Food service needs expected to triple this winter

Food Equity Network is ready to fill the needs of the Island community.

Veggies from Island Grown Gleaning that Betsy Carnie, food service director at the Charter School, is sending home in student meals. — Betsy Carnie

The demand for food access programs this winter is expected to increase threefold compared with last year.

According to Rebecca Haag, executive director for Island Grown Initiative (IGI), the Food Equity Network, a coalition of more than 20 community groups, is assessing the challenges that Islanders could be facing this fall and winter.

“Most of the food equity providers like Serving Hands, the Catholic Parish, and the Island Food Pantry experienced almost a threefold increase in demand for food support in the spring,” Haag said. “It tapered off again in the summer, with some people returning to work. But we are starting to see the demand rise again, and the anticipation we all have is that this winter, we will see the demand go back to the rates they were in May.”

In order to accommodate the drastic growth in food support needs, Haag said IGI has been working hard to increase food production on its farm, and expand gleaning initiatives from local farms and grocers.

“We built some soil beds in our greenhouse, and put out another two acres on our farm for regenerative farming. Altogether, this should provide about 35,000 to 40,000 additional pounds of food,” Haag said. All of these additions are being underwritten by donors, she added: “Many of the seasonal donors were concerned about the year-round population, and were very generous and provided money to expand staff and acquire seeds to have increased produce for the winter.” 

She highlighted the deer donation program, which enables IGI and other organizations in the Food Equity Network to incorporate venison into their distribution programs.

The Martha’s Vineyard Striped Bass and Bluefish Derby is also contributing fresh fish as part of its fillet donation program. Normally, the fish fillets would go only to Island seniors, but an additional program this year provides fish to Island schools, to be distributed as part of lunch programs.

According to Haag, farmers have been generous with donating produce, and IGI has been gleaning a great amount of food.

Despite many challenges ahead, Haag said she is confident that the Food Equity Network will be ready to respond to any community needs.

“The real thanks goes to the Island community as a whole. Everyone is responding in amazing ways to these new needs. Shellfishermen have donated a lot of shellfish, deer hunters are helping out. All our neighbors have really stepped up to support their fellow community members,” Haag said.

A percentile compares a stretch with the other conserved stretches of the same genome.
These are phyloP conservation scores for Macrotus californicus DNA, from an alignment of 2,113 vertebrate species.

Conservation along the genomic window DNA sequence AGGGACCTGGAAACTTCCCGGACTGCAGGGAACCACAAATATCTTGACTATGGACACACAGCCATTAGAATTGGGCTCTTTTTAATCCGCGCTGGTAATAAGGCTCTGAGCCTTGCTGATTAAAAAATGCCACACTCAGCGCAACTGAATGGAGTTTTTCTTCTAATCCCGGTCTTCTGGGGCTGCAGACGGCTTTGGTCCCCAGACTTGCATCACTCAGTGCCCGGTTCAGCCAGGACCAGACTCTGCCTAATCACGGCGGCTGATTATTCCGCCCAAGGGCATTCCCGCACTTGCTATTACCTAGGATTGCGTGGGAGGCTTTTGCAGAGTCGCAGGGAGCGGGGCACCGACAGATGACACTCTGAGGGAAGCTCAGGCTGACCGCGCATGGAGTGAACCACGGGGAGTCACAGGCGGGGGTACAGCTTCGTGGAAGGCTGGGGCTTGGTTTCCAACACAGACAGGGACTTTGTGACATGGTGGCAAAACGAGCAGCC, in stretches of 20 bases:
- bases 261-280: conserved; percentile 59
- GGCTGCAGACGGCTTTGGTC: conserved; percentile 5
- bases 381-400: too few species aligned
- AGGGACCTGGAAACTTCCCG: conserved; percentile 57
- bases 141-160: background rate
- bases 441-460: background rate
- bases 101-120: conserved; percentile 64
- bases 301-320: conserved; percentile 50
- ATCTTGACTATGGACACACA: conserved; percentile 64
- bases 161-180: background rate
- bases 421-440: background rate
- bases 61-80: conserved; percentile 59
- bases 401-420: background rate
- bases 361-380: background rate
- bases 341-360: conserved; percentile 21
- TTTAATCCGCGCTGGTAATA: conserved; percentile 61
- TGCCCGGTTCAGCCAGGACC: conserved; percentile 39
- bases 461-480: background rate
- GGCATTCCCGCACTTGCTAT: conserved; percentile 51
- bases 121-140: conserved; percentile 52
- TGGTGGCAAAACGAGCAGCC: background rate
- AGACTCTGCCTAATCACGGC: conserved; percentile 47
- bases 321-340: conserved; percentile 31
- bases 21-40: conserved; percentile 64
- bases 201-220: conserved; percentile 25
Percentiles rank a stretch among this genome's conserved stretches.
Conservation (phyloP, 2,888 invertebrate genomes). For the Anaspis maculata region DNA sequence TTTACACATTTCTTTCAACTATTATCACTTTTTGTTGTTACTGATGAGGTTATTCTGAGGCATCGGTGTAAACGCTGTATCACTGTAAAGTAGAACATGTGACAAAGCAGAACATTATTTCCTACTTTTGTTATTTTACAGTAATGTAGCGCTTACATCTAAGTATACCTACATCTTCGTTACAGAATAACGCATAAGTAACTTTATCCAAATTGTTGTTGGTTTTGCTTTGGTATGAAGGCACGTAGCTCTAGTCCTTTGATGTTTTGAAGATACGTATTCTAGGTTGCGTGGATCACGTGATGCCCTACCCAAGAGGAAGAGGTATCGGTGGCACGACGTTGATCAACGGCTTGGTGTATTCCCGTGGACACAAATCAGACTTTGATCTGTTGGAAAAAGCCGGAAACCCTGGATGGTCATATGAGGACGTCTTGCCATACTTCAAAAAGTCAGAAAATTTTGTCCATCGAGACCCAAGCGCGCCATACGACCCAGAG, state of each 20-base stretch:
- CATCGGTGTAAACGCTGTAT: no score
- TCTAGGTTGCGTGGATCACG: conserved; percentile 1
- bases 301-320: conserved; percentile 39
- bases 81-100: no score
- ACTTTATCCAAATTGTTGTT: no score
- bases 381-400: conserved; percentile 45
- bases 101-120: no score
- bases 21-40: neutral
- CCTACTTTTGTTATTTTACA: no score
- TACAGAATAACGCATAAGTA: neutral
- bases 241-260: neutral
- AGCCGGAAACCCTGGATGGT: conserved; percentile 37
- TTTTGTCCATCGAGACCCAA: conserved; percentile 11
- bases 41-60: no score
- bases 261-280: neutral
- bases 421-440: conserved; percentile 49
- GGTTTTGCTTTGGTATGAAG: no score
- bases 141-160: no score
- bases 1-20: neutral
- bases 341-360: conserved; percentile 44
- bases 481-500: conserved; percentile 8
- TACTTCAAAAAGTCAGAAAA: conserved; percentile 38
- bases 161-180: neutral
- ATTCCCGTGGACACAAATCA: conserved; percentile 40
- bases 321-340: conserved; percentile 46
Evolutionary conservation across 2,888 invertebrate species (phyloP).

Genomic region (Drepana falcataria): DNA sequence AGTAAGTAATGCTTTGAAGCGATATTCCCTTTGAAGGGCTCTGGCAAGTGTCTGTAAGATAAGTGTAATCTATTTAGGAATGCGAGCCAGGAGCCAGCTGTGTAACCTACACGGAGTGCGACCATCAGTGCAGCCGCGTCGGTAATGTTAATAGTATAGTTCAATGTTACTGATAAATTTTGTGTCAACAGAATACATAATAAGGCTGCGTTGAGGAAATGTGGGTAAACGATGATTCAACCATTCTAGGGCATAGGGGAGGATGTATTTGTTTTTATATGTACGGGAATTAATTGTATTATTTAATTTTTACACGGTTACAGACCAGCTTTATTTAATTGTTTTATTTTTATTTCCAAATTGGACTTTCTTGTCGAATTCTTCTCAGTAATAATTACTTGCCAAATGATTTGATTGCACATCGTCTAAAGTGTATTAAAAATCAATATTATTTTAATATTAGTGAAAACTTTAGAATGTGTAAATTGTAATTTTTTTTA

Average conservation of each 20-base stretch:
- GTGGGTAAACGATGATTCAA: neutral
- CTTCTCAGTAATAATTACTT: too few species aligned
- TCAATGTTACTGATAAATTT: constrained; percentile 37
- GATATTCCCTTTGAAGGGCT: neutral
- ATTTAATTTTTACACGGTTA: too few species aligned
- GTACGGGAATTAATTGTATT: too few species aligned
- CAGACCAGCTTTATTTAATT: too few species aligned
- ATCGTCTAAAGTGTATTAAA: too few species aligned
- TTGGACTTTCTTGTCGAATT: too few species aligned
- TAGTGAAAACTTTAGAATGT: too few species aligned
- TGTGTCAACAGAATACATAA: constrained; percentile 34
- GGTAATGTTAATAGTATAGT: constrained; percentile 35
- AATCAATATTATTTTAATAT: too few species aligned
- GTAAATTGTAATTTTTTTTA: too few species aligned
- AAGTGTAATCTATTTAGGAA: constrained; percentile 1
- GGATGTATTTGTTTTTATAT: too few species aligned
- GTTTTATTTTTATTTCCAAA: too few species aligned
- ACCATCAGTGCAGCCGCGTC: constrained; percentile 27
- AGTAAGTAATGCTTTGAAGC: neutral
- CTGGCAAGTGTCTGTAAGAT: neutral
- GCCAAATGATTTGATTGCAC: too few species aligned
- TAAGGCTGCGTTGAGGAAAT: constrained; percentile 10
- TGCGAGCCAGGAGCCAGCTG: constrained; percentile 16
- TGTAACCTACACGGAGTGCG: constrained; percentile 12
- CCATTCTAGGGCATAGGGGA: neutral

Kayte Morris, executive director for Island Food Pantry, said in an email that the pantry saw a huge spike in attendance in April and May, when their numbers went up by 275 percent. Now the Food Pantry is looking ahead to how it will accommodate hungry Islanders this winter.

“We are really experiencing the same thing everyone else is experiencing, this level of uncertainty. The need for reliable food for Islanders is going to be greater than last year,” she wrote.

Demand for the Food Pantry has gone up by 94 percent this year across the board, Morris said, in terms of visits, families served, and the amount of food they are providing. “So far, we’ve reached nearly 3,200 Islanders this year, including 800 kids,” she wrote.

As of now, there is enough food to meet the demand. But Morris said the food banks they work with off-Island, which provide the majority of food they distribute, are beginning to express concern over increased demand this year.

Although we operate on this little Island, our ability to serve this community is hugely impacted by what’s happening on the mainland. In the meantime, we’re partnering with other local organizations, such as Island Grown Initiative, Slough Farm, and the Fishermen’s Preservation Trust (among others) to ensure that we’re providing as much local food as possible,” Morris wrote.

Some areas of concern, according to Morris, are with children and families. She noted that although the Island’s school lunch programs are operating now, she is concerned with families who are homeschooling, and their access to wholesome food. 

The Pantry is also focused on the elderly and chronically ill, or anyone who may have difficulty getting to the grocery store. She said the Food Pantry has started a grocery delivery program that is now serving more than 160 households on the Island. Volunteers are always in need, and anyone interested can email, or visit the Pantry website at to find out more.